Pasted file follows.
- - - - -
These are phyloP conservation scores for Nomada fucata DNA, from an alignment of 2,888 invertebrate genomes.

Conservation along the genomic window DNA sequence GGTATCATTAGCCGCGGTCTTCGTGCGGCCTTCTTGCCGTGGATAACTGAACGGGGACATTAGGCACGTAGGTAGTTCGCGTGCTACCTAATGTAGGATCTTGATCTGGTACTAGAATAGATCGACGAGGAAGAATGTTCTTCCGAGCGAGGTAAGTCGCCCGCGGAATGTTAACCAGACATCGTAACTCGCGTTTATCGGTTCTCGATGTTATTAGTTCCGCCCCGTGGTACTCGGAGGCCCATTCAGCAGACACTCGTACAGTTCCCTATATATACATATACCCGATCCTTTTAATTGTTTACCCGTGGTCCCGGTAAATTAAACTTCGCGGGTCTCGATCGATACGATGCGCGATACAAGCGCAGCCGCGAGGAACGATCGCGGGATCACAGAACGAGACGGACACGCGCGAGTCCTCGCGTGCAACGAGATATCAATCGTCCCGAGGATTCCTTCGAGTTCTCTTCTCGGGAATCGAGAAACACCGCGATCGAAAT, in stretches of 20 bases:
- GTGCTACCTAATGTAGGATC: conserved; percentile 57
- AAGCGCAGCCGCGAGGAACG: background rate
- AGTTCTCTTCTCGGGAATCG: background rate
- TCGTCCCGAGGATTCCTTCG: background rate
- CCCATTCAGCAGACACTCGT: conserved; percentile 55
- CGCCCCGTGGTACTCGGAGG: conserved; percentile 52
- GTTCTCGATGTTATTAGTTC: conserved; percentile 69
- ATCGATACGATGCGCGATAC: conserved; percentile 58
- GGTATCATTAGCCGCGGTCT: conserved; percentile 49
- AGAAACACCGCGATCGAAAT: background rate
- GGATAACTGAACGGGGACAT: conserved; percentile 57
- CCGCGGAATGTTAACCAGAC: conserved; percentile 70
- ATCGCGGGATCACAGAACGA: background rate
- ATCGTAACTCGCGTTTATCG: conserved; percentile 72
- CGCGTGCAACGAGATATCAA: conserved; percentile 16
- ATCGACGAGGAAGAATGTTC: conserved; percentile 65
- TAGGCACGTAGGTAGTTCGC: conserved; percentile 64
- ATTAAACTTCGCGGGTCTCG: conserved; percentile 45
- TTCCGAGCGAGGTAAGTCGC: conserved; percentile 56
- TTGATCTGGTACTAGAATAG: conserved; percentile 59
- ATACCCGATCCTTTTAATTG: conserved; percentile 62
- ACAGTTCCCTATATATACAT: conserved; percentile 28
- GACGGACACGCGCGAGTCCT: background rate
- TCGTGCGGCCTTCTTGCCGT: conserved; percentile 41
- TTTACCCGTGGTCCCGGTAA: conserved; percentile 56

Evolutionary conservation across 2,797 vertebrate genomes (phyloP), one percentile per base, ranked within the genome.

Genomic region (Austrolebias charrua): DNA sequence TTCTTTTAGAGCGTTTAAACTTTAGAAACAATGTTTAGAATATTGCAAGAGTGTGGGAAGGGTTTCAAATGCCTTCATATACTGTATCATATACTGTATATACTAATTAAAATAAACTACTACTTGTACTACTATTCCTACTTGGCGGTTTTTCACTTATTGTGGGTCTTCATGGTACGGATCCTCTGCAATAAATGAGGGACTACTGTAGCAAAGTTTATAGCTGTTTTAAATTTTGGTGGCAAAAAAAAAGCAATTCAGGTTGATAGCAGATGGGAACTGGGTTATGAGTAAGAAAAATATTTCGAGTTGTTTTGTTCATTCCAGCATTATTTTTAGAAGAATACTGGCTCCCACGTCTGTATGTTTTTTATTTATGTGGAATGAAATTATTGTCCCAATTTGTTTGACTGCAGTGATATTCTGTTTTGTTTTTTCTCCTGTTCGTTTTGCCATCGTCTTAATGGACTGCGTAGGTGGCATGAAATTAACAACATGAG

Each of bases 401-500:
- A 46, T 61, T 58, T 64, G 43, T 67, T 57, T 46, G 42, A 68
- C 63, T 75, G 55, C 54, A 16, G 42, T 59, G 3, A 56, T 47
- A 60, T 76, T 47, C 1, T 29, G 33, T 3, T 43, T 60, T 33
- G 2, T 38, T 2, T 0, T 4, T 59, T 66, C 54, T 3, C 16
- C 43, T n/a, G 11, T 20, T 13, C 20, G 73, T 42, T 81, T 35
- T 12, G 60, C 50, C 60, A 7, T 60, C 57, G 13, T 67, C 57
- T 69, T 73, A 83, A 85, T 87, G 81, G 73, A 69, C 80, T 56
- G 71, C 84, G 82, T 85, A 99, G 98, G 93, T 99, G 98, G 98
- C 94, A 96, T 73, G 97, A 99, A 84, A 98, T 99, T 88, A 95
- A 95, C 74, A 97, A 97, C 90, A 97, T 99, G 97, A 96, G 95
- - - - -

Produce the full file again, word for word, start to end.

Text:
These are phyloP conservation scores for Nomada fucata DNA, from an alignment of 2,888 invertebrate genomes.

Conservation along the genomic window DNA sequence GGTATCATTAGCCGCGGTCTTCGTGCGGCCTTCTTGCCGTGGATAACTGAACGGGGACATTAGGCACGTAGGTAGTTCGCGTGCTACCTAATGTAGGATCTTGATCTGGTACTAGAATAGATCGACGAGGAAGAATGTTCTTCCGAGCGAGGTAAGTCGCCCGCGGAATGTTAACCAGACATCGTAACTCGCGTTTATCGGTTCTCGATGTTATTAGTTCCGCCCCGTGGTACTCGGAGGCCCATTCAGCAGACACTCGTACAGTTCCCTATATATACATATACCCGATCCTTTTAATTGTTTACCCGTGGTCCCGGTAAATTAAACTTCGCGGGTCTCGATCGATACGATGCGCGATACAAGCGCAGCCGCGAGGAACGATCGCGGGATCACAGAACGAGACGGACACGCGCGAGTCCTCGCGTGCAACGAGATATCAATCGTCCCGAGGATTCCTTCGAGTTCTCTTCTCGGGAATCGAGAAACACCGCGATCGAAAT, in stretches of 20 bases:
- GTGCTACCTAATGTAGGATC: conserved; percentile 57
- AAGCGCAGCCGCGAGGAACG: background rate
- AGTTCTCTTCTCGGGAATCG: background rate
- TCGTCCCGAGGATTCCTTCG: background rate
- CCCATTCAGCAGACACTCGT: conserved; percentile 55
- CGCCCCGTGGTACTCGGAGG: conserved; percentile 52
- GTTCTCGATGTTATTAGTTC: conserved; percentile 69
- ATCGATACGATGCGCGATAC: conserved; percentile 58
- GGTATCATTAGCCGCGGTCT: conserved; percentile 49
- AGAAACACCGCGATCGAAAT: background rate
- GGATAACTGAACGGGGACAT: conserved; percentile 57
- CCGCGGAATGTTAACCAGAC: conserved; percentile 70
- ATCGCGGGATCACAGAACGA: background rate
- ATCGTAACTCGCGTTTATCG: conserved; percentile 72
- CGCGTGCAACGAGATATCAA: conserved; percentile 16
- ATCGACGAGGAAGAATGTTC: conserved; percentile 65
- TAGGCACGTAGGTAGTTCGC: conserved; percentile 64
- ATTAAACTTCGCGGGTCTCG: conserved; percentile 45
- TTCCGAGCGAGGTAAGTCGC: conserved; percentile 56
- TTGATCTGGTACTAGAATAG: conserved; percentile 59
- ATACCCGATCCTTTTAATTG: conserved; percentile 62
- ACAGTTCCCTATATATACAT: conserved; percentile 28
- GACGGACACGCGCGAGTCCT: background rate
- TCGTGCGGCCTTCTTGCCGT: conserved; percentile 41
- TTTACCCGTGGTCCCGGTAA: conserved; percentile 56

Evolutionary conservation across 2,797 vertebrate genomes (phyloP), one percentile per base, ranked within the genome.

Genomic region (Austrolebias charrua): DNA sequence TTCTTTTAGAGCGTTTAAACTTTAGAAACAATGTTTAGAATATTGCAAGAGTGTGGGAAGGGTTTCAAATGCCTTCATATACTGTATCATATACTGTATATACTAATTAAAATAAACTACTACTTGTACTACTATTCCTACTTGGCGGTTTTTCACTTATTGTGGGTCTTCATGGTACGGATCCTCTGCAATAAATGAGGGACTACTGTAGCAAAGTTTATAGCTGTTTTAAATTTTGGTGGCAAAAAAAAAGCAATTCAGGTTGATAGCAGATGGGAACTGGGTTATGAGTAAGAAAAATATTTCGAGTTGTTTTGTTCATTCCAGCATTATTTTTAGAAGAATACTGGCTCCCACGTCTGTATGTTTTTTATTTATGTGGAATGAAATTATTGTCCCAATTTGTTTGACTGCAGTGATATTCTGTTTTGTTTTTTCTCCTGTTCGTTTTGCCATCGTCTTAATGGACTGCGTAGGTGGCATGAAATTAACAACATGAG

Each of bases 401-500:
- A 46, T 61, T 58, T 64, G 43, T 67, T 57, T 46, G 42, A 68
- C 63, T 75, G 55, C 54, A 16, G 42, T 59, G 3, A 56, T 47
- A 60, T 76, T 47, C 1, T 29, G 33, T 3, T 43, T 60, T 33
- G 2, T 38, T 2, T 0, T 4, T 59, T 66, C 54, T 3, C 16
- C 43, T n/a, G 11, T 20, T 13, C 20, G 73, T 42, T 81, T 35
- T 12, G 60, C 50, C 60, A 7, T 60, C 57, G 13, T 67, C 57
- T 69, T 73, A 83, A 85, T 87, G 81, G 73, A 69, C 80, T 56
- G 71, C 84, G 82, T 85, A 99, G 98, G 93, T 99, G 98, G 98
- C 94, A 96, T 73, G 97, A 99, A 84, A 98, T 99, T 88, A 95
- A 95, C 74, A 97, A 97, C 90, A 97, T 99, G 97, A 96, G 95